Disease & Discovery: A History of the Johns Hopkins School of Hygiene and Public Health, 1916–1939

by Elizabeth Fee. xii + 286 pages, illustrated. The Johns Hopkins University Press, 701 West 40th Street, Suite 275, Baltimore, Maryland 21211. 1987. $30.00

W. D. Tigertt
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“This book tells the story of the founding, organization, and early development of the Johns Hopkins School of Hygiene and Public Health.” This encompasses the establishment of public health as a profession in the United States and the establishment of schools throughout the world based on the Hopkins model. It is an announced success story, complete with some warts, as depicted by a proud young faculty member who has relied almost exclusively on archives, institutional publications, and verbal histories.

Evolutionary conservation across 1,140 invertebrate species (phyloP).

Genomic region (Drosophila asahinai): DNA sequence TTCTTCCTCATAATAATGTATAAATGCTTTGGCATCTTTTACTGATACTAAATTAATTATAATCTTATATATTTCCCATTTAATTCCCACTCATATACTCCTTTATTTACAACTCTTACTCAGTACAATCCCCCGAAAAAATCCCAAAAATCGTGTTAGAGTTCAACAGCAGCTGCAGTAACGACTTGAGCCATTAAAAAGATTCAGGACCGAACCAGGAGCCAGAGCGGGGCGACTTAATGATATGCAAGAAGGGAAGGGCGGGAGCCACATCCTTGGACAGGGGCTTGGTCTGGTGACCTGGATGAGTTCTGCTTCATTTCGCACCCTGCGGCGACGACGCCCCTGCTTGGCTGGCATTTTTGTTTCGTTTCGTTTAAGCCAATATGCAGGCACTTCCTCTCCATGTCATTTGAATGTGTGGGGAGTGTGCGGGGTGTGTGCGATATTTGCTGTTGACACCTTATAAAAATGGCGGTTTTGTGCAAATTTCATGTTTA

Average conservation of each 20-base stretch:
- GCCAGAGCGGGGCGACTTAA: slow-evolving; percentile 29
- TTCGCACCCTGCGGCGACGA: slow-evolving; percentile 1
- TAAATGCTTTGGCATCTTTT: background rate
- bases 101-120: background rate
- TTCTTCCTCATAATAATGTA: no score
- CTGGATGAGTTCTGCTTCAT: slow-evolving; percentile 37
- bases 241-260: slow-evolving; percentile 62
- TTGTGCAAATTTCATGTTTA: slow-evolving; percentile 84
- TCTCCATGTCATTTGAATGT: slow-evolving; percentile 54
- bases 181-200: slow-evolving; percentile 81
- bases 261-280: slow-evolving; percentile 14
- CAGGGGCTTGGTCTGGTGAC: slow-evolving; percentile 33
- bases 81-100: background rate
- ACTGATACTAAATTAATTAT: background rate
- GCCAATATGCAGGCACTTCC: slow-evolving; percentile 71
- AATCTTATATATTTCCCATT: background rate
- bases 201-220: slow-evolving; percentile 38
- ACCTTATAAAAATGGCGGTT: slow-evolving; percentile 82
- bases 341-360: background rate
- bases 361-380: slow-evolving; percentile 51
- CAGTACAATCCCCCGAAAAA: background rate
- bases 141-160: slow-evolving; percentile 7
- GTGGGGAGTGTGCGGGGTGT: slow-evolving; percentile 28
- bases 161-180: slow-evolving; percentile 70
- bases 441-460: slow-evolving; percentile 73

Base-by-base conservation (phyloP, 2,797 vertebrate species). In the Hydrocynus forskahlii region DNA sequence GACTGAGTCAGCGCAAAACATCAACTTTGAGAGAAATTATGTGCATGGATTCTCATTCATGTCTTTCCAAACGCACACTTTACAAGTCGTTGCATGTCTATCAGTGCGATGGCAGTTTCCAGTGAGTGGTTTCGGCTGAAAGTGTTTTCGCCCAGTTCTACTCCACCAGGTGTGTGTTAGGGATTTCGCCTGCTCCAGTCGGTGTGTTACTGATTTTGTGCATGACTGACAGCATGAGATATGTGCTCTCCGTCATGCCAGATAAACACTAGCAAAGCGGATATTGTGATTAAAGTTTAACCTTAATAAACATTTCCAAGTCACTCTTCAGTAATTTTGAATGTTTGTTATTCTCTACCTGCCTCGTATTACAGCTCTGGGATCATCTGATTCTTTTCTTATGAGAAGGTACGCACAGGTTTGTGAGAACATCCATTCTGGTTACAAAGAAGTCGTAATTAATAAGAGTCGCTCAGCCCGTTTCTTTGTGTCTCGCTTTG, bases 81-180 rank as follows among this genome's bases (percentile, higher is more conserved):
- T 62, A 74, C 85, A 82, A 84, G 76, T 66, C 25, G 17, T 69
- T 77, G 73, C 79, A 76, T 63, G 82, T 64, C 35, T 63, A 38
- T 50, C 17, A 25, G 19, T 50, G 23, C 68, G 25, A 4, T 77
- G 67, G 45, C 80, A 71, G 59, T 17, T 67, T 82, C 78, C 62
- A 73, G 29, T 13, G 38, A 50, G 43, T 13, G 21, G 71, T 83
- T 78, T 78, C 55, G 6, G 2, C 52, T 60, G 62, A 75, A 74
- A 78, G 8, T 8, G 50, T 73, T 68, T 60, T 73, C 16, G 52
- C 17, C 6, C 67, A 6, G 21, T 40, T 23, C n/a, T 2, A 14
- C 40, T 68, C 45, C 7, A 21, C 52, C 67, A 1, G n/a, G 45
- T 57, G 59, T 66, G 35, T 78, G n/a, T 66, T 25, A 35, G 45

“At the end of the nineteenth century public health was the province of part-time political appointees and volunteer groups of every variety.… Any knowledge they may have had of public health principles was fortuitous.…” In manners not examined, this “preprofessional period” had produced Walter Reed and William Gorgas. Their control of yellow fever in Cuba and Panama, with the resultant improvement in economic and social conditions, so impressed American industrialists that, according to the author, they convinced John D. Rockefeller to spend a million dollars for the control of hookworm in the southern United States.